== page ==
Journal of Food Measurement and Characterization

, Volume 13, Issue 3, pp 1873–1883 | Cite as

Towards bridging wheat gap in Egypt by using cassava, quinoa and guar as supplements for the production of balady bread

  • Amira Sh. Soliman
  • Mohamed S. Abbas
  • M. F. Abol-Ella
  • Mamdouh M. T. Eassawy
  • Rabab H. MohamedEmail author
Original Paper


As Egypt is the largest wheat importer globally, the government is aiming to find alternatives to reduce wheat imports and to cultivate reclaimed lands. Comparative studies were conducted to investigate the effect of substituting portions of wheat flour with quinoa, cassava and guar flours at levels of 20%, 30%, and 5%, respectively, on chemical, rheological and sensory characteristics of the Egyptian balady bread that is currently produced from wheat only and to enhance its nutritional and baking quality. The study was carried out in the Agricultural Research Center, Egypt. Results proved that guar gave poor sensory characteristics, in addition to its insignificant substitution level (5%). Substituting wheat flour with 20% quinoa resulted in elevating protein, fat and fiber percentages than that of wheat flour (16.4, 2.15 and 1.01%, respectively). Bread made from quinoa–wheat blend gave the lowest fungal count and the highest shelf life (8 days), but resulted in significant changes in stability, volumes, texture, and structure. Substituting wheat with 30% cassava gave the highest carbohydrate content, didn’t change any of the rheological properties and no significant difference was noticed between wheat flour and 30% cassava–wheat bread in all sensory tests. Substituting wheat with quinoa or cassava at the above-mentioned percentages is acceptable and appropriate in terms of their flavor. Although cassava has higher substitution level than that of quinoa, still, we recommend expanding quinoa cultivation in Egypt due to its acceptability, suitability to the Egyptian environment, health benefits, low input cost and more importantly its high protein and fiber contents.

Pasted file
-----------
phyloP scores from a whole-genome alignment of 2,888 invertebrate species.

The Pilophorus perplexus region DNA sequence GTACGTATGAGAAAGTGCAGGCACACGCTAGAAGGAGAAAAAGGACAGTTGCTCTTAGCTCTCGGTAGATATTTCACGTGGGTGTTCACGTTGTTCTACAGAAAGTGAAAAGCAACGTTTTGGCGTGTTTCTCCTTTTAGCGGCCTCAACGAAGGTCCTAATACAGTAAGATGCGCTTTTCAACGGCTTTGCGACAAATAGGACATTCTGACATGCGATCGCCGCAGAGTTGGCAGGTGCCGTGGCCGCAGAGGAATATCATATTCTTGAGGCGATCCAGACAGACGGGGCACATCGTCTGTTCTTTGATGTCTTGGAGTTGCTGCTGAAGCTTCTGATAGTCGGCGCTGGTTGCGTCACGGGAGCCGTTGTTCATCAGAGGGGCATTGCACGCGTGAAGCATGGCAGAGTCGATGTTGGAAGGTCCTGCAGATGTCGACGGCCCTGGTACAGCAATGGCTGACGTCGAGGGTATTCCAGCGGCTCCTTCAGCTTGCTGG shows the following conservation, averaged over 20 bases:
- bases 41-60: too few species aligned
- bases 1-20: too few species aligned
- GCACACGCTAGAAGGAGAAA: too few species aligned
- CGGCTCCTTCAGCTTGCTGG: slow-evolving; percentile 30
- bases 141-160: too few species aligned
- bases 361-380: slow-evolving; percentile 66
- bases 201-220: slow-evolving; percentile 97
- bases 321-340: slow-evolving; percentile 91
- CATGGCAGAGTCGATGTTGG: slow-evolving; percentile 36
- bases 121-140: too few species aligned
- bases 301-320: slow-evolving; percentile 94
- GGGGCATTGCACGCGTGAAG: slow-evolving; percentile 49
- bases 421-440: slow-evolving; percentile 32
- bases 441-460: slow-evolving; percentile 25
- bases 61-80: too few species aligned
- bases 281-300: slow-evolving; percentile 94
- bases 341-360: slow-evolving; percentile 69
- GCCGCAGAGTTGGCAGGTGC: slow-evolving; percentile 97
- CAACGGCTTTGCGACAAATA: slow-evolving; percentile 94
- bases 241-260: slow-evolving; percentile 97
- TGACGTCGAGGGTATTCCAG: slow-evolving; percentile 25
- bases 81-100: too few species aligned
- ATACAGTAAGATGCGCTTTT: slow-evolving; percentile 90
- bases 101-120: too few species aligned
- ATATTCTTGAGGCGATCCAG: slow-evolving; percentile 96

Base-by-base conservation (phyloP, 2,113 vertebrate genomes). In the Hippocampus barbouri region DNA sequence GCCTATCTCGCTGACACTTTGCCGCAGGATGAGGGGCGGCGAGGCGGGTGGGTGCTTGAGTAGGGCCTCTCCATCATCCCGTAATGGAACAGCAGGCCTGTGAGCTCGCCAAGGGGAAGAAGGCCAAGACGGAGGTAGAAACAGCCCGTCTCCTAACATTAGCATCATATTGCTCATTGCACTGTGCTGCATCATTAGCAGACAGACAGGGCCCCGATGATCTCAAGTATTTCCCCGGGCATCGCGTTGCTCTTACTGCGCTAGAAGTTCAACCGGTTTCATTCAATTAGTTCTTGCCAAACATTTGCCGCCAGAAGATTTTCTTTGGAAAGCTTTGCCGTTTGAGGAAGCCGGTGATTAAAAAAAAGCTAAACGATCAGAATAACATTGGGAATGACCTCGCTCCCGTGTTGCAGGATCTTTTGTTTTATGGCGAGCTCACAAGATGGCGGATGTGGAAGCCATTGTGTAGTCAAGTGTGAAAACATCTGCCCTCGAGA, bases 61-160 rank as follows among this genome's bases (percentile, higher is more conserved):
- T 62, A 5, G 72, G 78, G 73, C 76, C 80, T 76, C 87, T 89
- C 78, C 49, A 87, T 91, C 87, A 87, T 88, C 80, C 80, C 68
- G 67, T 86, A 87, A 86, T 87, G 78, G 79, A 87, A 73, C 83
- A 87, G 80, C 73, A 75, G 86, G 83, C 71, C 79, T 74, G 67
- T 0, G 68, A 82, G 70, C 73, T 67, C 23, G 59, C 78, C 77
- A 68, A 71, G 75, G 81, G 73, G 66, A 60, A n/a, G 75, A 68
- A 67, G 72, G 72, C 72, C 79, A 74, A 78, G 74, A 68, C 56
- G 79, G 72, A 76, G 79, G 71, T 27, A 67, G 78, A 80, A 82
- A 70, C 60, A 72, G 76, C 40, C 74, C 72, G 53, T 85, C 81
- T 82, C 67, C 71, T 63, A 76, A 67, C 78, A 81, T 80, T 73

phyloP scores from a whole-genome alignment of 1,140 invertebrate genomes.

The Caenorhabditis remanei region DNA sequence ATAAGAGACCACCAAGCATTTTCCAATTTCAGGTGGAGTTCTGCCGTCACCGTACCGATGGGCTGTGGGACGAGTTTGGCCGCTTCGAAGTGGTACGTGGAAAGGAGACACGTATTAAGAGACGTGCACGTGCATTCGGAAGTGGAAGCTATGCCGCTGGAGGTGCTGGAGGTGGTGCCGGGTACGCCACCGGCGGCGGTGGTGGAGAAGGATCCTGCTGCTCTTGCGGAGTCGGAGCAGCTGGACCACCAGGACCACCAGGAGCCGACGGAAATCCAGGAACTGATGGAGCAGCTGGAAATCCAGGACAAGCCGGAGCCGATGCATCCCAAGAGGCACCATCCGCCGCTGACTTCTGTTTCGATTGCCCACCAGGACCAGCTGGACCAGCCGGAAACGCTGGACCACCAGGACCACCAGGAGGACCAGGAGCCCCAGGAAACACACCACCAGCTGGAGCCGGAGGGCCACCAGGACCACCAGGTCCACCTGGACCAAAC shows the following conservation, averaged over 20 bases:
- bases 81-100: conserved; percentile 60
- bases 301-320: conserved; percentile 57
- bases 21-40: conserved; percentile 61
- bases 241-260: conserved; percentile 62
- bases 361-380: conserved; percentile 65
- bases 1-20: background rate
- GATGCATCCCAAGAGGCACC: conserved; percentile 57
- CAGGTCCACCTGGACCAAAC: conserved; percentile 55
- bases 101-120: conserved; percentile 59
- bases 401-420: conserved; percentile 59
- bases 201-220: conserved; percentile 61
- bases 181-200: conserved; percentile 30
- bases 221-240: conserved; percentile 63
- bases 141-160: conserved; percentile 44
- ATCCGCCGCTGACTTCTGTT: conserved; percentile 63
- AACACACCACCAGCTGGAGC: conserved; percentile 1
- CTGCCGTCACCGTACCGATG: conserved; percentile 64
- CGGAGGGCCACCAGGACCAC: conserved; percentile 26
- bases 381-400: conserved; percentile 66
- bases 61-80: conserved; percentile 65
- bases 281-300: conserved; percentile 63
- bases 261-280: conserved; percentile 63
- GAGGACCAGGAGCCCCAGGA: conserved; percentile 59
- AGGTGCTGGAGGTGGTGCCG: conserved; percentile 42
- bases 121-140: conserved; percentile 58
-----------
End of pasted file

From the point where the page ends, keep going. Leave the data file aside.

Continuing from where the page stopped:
Chemical properties Rheological properties Shelf life 



This study was funded by the Government of Egypt.

Compliance with ethical standards

Conflict of interest

The authors declared that they have no conflict of interest.


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Copyright information

© Springer Science+Business Media, LLC, part of Springer Nature 2019

Authors and Affiliations

  • Amira Sh. Soliman
    • 1
  • Mohamed S. Abbas
    • 1
  • M. F. Abol-Ella
    • 2
  • Mamdouh M. T. Eassawy
    • 2
  • Rabab H. Mohamed
    • 2
    Email author
  1. 1.Natural Resources Department, Institute of African Research and StudiesCairo UniversityGizaEgypt
  2. 2.The Regional Center for Food and Feed, Agricultural Research CenterGizaEgypt

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